The future of research methods - a funder’s perspective, a talk by Professor Alison Park, Director of Research at the ESRC
This video was part of the 'Celebration of the new phase of the National Centre for Research Methods' video https://www.youtube.com/watch?v=G2qGvZkqcTM
David Martin, Eva Nedbalova
New NCRM branding and introduction to the functionality and design of the new NCRM portal by David Martin, Co-Director of NCRM and Eva Nedbalova, NCRM Communication Manager
This video was part of the 'Celebration of the new phase of the National Centre for Research Methods' https://www.youtube.com/watch?v=G2qGvZkqcTM
Danny Dorling, Vernon Gayle
New ‘In Conversation’ video podcast with Professor Danny Dorling, Halford Mackinder Professor of Geography, University of Oxford, and Professor Vernon Gayle, University of Edinburgh.
The topic of this 'In Conversation' podcast is Danny's new book 'Slowdown'. https://www.youtube.com/watch?v=G2qGvZkqcTM
Gabriele Durrant, David Martin, Eva Nedbalova, Alison Park, Danny Dorling, Vernon Gayle
In January 2020 NCRM entered a new phase with an ESRC award for 5 years. This event is an online celebration of the new phase of NCRM. The video launch lasts 60 min and the programme includes:
• Introduction and new phase overview by Professor Gabriele Durrant, Director of NCRM
• New NCRM branding and introduction to the functionality and design of the new NCRM portal by Professor David Martin, Co-Director of NCRM, Eva Nedbalova, NCRM Communication Manager
• The future of research methods - a funder’s perspective, a talk by Professor Alison Park, Director of Research at the ESRC
• New ‘In Conversation’ video podcast with Professor Danny Dorling, Halford Mackinder Professor of Geography, University of Oxford, and Professor Vernon Gayle, University of Edinburgh.
In this video, I talk about a statistical software package StatJR, that we have been developing for nearly a decade at the Centre for multi-level modelling. StatJR is meant to appeal to users of all abilities, from novices right through to experts, who might then develop their own functionality in the package. It is written in Python and has its own estimation engine which we call eStat. In this first talk I describe its main features including its interoperability with other packages.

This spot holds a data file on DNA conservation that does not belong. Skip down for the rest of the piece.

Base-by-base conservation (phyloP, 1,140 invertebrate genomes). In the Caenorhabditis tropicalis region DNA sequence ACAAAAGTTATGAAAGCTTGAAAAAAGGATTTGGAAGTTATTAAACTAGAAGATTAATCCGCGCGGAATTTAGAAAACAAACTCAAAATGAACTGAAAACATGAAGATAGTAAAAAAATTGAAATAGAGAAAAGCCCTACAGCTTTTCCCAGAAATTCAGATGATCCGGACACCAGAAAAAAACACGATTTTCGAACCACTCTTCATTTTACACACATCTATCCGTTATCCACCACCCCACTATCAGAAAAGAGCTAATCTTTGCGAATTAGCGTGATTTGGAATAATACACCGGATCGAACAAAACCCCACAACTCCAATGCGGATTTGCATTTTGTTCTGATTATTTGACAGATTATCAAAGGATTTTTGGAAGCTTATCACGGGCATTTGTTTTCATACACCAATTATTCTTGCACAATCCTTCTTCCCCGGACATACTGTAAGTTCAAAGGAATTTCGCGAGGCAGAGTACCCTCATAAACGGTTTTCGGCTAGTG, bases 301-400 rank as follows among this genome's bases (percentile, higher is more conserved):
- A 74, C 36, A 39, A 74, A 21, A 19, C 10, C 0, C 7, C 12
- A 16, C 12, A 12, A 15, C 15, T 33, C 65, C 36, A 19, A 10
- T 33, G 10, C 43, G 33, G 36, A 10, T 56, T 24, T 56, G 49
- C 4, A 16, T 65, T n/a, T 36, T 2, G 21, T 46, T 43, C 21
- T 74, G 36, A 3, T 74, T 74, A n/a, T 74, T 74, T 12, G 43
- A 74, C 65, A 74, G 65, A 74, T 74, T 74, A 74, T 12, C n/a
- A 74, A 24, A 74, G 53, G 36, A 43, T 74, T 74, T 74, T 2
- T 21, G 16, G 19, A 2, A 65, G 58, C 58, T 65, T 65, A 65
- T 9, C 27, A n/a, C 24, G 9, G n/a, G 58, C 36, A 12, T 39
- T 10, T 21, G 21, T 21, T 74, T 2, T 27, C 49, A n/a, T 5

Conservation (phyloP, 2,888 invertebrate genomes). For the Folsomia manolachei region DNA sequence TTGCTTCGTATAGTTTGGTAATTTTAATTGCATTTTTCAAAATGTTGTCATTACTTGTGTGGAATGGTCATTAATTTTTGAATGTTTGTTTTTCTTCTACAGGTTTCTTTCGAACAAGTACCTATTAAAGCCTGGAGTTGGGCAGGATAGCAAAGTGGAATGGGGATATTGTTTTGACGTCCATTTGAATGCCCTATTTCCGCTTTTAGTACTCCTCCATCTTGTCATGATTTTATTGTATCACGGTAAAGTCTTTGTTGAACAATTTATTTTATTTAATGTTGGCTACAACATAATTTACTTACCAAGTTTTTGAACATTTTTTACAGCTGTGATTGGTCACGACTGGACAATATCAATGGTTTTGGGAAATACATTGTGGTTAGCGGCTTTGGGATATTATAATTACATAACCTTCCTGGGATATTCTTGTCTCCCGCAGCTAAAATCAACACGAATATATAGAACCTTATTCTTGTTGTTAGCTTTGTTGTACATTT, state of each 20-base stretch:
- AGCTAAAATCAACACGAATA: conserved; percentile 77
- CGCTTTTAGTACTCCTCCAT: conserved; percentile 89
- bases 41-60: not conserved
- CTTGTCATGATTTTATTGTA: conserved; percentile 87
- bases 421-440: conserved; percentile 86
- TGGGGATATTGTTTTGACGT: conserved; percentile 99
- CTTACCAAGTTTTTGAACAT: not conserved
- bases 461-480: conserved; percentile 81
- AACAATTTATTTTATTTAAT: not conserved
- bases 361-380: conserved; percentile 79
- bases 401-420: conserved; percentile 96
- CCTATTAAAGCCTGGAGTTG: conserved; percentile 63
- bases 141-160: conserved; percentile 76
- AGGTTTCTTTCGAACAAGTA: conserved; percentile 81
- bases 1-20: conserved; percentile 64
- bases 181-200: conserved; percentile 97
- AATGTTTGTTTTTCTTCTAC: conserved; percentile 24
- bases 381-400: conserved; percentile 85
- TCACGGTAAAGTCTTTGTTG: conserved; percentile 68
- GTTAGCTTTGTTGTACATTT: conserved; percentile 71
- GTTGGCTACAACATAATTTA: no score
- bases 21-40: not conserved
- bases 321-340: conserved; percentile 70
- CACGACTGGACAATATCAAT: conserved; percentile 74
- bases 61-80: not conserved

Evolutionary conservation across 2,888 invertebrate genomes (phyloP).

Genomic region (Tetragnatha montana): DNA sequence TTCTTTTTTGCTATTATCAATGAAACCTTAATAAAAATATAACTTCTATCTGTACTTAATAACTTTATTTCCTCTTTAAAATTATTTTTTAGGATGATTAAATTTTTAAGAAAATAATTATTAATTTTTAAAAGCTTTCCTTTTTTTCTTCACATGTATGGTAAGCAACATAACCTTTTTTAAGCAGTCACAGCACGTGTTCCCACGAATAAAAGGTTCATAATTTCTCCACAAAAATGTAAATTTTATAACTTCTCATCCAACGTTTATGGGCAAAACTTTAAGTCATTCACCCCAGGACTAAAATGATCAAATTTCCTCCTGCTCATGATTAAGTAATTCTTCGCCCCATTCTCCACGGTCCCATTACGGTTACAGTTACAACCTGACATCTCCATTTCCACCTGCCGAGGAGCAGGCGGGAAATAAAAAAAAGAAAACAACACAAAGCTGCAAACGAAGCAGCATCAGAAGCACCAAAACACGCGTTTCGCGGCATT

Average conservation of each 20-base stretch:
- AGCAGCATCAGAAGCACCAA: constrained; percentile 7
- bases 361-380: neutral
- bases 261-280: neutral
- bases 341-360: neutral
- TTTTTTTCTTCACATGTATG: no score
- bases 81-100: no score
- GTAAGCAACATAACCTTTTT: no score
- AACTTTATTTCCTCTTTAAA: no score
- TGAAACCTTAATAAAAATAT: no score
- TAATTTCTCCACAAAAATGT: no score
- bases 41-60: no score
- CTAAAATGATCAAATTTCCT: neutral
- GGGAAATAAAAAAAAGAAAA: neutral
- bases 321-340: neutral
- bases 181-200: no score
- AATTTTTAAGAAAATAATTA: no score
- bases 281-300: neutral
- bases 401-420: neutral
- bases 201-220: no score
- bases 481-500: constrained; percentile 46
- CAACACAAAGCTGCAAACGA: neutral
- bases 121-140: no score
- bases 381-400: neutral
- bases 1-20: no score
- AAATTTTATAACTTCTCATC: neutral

This video is part of an Online Learning Resource produced by NCRM. This is video 1 of 3.
Oskar is a 3rd year PhD student doing his thesis on the communal and commercial manifestations of illicit drugs culture on the internet. Oskar will provide a basic overview of how to use R to do 'topic modelling', focusing on applications within social science research. Topic modelling is a machine learning approach to thematic coding of text data, where 'topics' (or themes) are automatically and inductively extracted from multiple documents which in turn are coded using these topics.
In this NCRM Online Resource Dr Joanne Tippet from the University of Manchester introduces the Ketso tool and how to use it in your research.
Ian Calliou's QUEST (Qualitative Expertise at Southampton) seminar on Getting Lost and Finding Your Way Home: Locating Practices in an Indigenous Research Paradigm. To find our more about Indigenous and Non-Indigenous Research Partnerships visit https://www.indigenous.ncrm.ac.uk/
Rosalind Edwards is introducing the Indigenous and Non-Indigenous Research Partnership project. To find out more please visit https://www.indigenous.ncrm.ac.uk/
This seminar was organised by QUEST (Qualitative Expertise at Southampton) https://www.quest.soton.ac.uk/ and supported by the National Centre for Research Methods (NCRM) www.ncrm.ac.uk
Rosalind Edwards, Helen Moewaka Barnes, Deborah McGregor, Tula Brannelly
What do researchers need to consider when looking to achieve effective Indigenous and Non-Indigenous Partnerships?
Illustrated thoughts from researchers Ros Edwards, Helen Moewaka Barnes, Deborah McGregor and Tula Brannelly who have been collaborating in a UKRI funded project aimed at Transforming Indigenous and Non Indigenous research.
Video slides come from a comic produced as part of the project.
Sophie Woodward from The University of Manchester presents 'Object interviews: getting participants to encounter and/or connect with things' at Methods Fair 2019. Abstract: This talk outlines object interviews as a way of carrying out research into things as well as with things (as a 'material method', Woodward (2019)), as material culture is a route into exploring multiple aspects of people’s material and social lives and relationships. I outline the possibilities of object interviews in two ways; firstly as a space of encounter (where interviewees are sea-consciously and reflexively engaging with an object and their relationship to it) and secondly as a point of connection (where interviewees have a habitual, routinised relationships to the objects). The talk will then engage with ways of getting people to talk about things, as well as the possibilities and limitations of the words that people say to explore relationships that are often not verbalised.